British born actress Shelley Conn makes her American television debut in Fox’s Terra Nova, produced by Steven Spielberg. Set in 2149, when the earth is so polluted it’s on the verge of extinction, Conn portrays Elisabeth Shannon, a trauma surgeon who along with her husband Jim (Jason O’Mara) and their three children, volunteer to be part of an experiment that takes them back to prehistoric times, to Terra Nova, to start the human race all over again. But they soon discover leaving the safety of the colony there will put their lives in danger, and not only from man eating dinosaurs.
Shelley spoke with the members of the TV Critics Association about her new series and the joy of running from dinosaurs.
Some people in the US know you from Mistresses because it ran on BBC America. But now you’re starring in a very large series. Can you tell us a little more about your background?
Yeah, I’m a London-based actress and have been lucky enough to have a fairly varied career over in the UK. I came over here with Mistresses, as you say, and I did a TCA panel like this a few years ago. It was like this, but much smaller. And from there I managed to get some representation here and started auditioning. And then this job came through for me.
So I put myself down on tape and began an audition process. It’s a dream come true for me really. I never imagined that I would be sitting here, it’s a huge thrill.
How different is your life in England? If you were in London now, would people be recognizing you a lot from different shows? Would they be stopping you in the street?
Yeah, when I walk around in England, people throw roses in front of me. (she laughs) No! I’ve had some nice responses over here from my work in England. I have no idea what to expect over here. I just hope the show’s a success.
You’re playing a mother of three children Josh (Landon Liboiron), Maddy (Naomi Scott), and Zoe (Alana Mansour) – was that hard for you?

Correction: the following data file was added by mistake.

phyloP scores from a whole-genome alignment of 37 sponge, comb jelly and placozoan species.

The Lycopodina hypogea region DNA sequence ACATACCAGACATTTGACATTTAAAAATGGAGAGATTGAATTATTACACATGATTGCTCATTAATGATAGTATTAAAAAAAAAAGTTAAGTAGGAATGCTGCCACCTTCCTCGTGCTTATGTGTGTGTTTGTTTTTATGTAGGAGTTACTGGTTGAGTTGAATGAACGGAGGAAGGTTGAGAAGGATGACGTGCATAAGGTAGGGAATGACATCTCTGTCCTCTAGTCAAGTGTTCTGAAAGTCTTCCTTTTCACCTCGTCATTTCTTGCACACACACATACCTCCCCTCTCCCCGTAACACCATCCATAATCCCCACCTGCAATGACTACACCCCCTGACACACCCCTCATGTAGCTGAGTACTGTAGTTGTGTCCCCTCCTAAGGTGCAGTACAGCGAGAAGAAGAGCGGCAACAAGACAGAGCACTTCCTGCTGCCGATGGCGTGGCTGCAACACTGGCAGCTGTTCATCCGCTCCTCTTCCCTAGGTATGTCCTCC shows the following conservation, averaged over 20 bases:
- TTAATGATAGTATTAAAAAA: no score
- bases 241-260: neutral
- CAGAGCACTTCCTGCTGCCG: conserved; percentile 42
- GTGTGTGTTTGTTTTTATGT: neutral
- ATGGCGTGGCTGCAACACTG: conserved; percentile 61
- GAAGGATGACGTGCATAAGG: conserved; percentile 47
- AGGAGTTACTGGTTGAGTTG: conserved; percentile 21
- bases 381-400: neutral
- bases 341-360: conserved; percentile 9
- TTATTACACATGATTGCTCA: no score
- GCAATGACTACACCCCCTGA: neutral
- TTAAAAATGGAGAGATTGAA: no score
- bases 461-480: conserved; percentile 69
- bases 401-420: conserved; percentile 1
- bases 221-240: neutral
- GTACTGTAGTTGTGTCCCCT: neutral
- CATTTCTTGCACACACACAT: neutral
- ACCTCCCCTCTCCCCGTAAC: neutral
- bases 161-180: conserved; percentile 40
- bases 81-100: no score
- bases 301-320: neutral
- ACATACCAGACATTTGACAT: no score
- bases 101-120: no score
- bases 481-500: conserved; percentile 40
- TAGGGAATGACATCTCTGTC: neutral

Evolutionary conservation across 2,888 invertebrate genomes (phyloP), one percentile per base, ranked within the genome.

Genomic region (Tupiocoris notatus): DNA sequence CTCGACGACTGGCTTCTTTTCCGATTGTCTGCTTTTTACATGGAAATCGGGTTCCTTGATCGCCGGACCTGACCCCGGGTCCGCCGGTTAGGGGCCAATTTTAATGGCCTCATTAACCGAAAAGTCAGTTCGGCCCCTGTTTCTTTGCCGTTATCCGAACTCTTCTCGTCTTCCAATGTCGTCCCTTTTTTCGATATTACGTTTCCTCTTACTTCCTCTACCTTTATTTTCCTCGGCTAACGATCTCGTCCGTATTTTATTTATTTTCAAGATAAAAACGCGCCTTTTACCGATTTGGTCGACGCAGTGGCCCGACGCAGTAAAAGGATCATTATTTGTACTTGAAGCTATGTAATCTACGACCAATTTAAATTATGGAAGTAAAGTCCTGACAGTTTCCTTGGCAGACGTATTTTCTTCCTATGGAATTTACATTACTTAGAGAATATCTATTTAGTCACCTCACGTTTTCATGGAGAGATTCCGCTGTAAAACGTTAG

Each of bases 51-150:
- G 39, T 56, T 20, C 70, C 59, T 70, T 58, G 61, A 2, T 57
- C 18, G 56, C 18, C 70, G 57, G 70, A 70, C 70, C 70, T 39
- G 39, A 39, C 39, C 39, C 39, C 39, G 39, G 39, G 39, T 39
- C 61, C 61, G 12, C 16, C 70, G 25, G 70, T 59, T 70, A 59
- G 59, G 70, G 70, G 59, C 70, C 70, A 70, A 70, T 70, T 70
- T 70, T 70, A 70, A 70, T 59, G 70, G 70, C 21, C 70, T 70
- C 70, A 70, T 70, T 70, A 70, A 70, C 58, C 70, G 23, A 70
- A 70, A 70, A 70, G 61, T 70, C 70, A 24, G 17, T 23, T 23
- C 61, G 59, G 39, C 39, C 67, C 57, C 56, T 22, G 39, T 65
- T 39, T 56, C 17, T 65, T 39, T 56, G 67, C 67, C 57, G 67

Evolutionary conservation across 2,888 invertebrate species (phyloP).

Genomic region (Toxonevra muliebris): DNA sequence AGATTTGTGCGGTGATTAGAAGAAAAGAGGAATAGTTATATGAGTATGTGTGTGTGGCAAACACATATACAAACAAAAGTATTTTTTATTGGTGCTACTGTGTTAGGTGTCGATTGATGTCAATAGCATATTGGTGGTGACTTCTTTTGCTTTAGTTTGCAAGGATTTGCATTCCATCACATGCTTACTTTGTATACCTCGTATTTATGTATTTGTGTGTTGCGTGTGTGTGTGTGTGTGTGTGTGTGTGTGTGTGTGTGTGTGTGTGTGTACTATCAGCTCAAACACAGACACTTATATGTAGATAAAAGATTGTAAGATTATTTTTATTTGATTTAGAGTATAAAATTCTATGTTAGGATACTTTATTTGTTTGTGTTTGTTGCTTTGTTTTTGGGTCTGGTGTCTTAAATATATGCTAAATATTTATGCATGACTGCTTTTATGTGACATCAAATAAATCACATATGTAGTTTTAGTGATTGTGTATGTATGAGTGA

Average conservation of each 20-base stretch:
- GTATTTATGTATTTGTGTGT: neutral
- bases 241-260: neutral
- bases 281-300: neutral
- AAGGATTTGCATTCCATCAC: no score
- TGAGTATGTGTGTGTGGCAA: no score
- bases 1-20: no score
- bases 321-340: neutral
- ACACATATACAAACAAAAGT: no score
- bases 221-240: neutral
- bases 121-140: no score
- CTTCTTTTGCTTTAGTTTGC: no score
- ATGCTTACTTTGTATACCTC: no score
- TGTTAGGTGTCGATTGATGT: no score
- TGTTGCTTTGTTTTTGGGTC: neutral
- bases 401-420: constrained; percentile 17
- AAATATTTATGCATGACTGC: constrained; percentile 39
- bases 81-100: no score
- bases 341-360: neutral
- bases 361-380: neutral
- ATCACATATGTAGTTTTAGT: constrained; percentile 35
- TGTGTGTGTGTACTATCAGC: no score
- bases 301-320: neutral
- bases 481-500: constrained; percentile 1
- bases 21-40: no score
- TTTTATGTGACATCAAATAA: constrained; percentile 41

I don’t have any children yet, I hope to. I’ve played mothers of babies before, but certainly never of teenagers, until now. The way into the research of doing that was just to connect with those actors. And that was very easy because they’re extraordinary people.
The young cast members are very inspiring. And even Alana Mansour, who plays my youngest, she’s seven years old and she’s really forming into becoming a brilliant actress. And Naomi Scott, whose dresses I borrow, that’s how close we are, and Landon Liboiron, he introduced me to his parents and they came to me and said thank you for looking after him.
I feel like I must be making some sort of connection with them, because they do feel like family. Listen, we’re all away from home, so we have literally made each other our family.
Did you have to get in shape and work out for this role?
I actually do that for myself, for my sanity, and to be able to keep up with the pace of the show. As my character Elisabeth, I’ve had a certain amount of running away from dinosaurs, but I haven’t had to be in the kind of shape that the other actors have had to be, for the fights and things like that.
But I’d love to do all of that. I love getting physical as an actress, that’s my roots. But she’s more cerebral. I think she inhabits the calm world that’s inside Terra Nova. I’m fairly centered. I’m in my lab coat in the hospital, or I’m at home with the kids. I think when you’re with Elisabeth, that’s when the audience gets to take a breath.
How do you play a scene with a dinosaur?
It’s not that hard to take yourself from where we’re standing right now, to where my character Elisabeth Shannon would be up against a dinosaur. It’s a series of stepping stones in a way to do the job.
They tell me to play a doctor, they tell me this character is set in the future, but she goes back to the past with her family. And you just take yourself there. I don’t know what it is, but there’s something about the set and what is being created there by talented people that is transporting.
So, in some ways you just have to be present and believe, and use your imagination. It’s like being a child again, playing make believe. It’s a real joy.
Are there days where you just enjoy the beauty of where you are working?
Yeah. We film in Southern Queensland, Australia, and for the most part, we all live close to the coast, in the beaches on the Gulf Coast. And then the shooting is about a half an hour or so inland, in the studios and out in the countryside, in the jungle. It’s hard to deny the beauty of that area of the world. It’s incredible.
I certainly have started taking for granted how pristine the beaches are and how well-kempt they are. It feels to me that there’s a sentiment in Australia that is to make sure they do take care of the natural beauty that they have on offer to them. It feels that they are very respectful of their environment, and it’s really good to see that in play, and to be able to live among it.
If you could go back in time, what era would you visit?
I would go back to my 20-year-old self, and tell myself, ‘It’s alright. Everything is going to be fine. I’m going to be in a Steven Spielberg production!’